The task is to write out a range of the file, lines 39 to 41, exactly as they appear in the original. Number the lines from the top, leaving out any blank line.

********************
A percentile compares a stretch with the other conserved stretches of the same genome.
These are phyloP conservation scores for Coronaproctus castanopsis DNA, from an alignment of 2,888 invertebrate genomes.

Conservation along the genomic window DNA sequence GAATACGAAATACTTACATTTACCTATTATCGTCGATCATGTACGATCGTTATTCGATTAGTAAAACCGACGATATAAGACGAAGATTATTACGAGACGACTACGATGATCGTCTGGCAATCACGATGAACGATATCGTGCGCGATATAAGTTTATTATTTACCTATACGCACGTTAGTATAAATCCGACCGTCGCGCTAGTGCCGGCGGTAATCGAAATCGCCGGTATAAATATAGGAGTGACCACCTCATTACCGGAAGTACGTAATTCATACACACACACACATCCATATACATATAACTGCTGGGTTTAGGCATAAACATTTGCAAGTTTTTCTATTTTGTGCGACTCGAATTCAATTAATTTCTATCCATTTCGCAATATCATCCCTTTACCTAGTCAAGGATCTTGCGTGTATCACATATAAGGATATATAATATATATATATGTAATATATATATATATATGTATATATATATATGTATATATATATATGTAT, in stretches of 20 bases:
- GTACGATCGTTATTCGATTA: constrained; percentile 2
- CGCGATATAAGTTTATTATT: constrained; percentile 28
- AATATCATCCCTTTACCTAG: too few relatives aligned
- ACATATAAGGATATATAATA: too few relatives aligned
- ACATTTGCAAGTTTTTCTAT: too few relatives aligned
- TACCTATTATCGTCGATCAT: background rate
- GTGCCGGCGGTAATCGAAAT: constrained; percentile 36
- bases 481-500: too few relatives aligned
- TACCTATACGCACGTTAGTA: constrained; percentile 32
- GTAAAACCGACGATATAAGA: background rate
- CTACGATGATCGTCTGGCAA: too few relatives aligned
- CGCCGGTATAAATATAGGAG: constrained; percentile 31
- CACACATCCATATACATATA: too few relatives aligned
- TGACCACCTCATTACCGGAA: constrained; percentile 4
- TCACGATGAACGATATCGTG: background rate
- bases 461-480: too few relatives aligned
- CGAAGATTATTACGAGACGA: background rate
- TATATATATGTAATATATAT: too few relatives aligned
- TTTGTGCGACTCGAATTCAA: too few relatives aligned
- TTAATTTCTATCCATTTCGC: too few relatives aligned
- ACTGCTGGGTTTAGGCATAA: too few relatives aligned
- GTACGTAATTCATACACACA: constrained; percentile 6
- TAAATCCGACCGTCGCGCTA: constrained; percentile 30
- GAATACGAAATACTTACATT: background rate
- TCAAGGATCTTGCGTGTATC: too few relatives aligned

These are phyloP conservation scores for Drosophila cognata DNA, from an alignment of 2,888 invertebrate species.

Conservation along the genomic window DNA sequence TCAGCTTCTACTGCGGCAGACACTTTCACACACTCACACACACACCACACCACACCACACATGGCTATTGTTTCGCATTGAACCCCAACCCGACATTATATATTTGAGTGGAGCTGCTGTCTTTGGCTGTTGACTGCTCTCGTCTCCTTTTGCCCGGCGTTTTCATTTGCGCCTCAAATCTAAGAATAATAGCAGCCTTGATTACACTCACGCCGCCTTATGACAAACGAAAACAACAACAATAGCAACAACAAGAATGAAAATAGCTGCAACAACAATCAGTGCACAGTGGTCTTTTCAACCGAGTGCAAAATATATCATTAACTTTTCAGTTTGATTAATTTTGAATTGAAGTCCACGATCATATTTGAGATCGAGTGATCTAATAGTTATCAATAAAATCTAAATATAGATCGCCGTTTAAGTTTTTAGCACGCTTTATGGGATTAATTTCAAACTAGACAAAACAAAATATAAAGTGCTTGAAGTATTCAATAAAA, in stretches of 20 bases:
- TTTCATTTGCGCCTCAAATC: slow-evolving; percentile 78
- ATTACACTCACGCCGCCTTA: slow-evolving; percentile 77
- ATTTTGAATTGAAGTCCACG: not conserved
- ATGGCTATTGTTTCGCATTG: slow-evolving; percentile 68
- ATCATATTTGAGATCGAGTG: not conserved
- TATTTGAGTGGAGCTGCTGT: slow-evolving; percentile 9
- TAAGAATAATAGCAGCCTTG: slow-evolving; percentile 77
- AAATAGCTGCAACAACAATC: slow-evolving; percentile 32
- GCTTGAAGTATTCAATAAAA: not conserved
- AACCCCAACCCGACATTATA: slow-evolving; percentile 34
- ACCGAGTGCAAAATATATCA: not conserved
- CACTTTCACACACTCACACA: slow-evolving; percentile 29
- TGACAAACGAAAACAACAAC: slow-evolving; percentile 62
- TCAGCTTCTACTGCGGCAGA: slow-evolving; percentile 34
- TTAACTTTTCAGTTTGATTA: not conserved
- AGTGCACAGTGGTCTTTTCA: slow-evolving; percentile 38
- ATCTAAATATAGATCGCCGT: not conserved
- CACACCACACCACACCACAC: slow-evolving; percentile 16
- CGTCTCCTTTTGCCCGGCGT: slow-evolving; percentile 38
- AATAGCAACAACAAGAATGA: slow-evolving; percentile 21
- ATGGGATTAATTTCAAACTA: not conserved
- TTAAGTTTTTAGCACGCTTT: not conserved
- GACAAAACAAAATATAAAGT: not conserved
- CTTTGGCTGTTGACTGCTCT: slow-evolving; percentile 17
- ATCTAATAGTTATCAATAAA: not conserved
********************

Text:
- GCTTGAAGTATTCAATAAAA: not conserved
- AACCCCAACCCGACATTATA: slow-evolving; percentile 34
- ACCGAGTGCAAAATATATCA: not conserved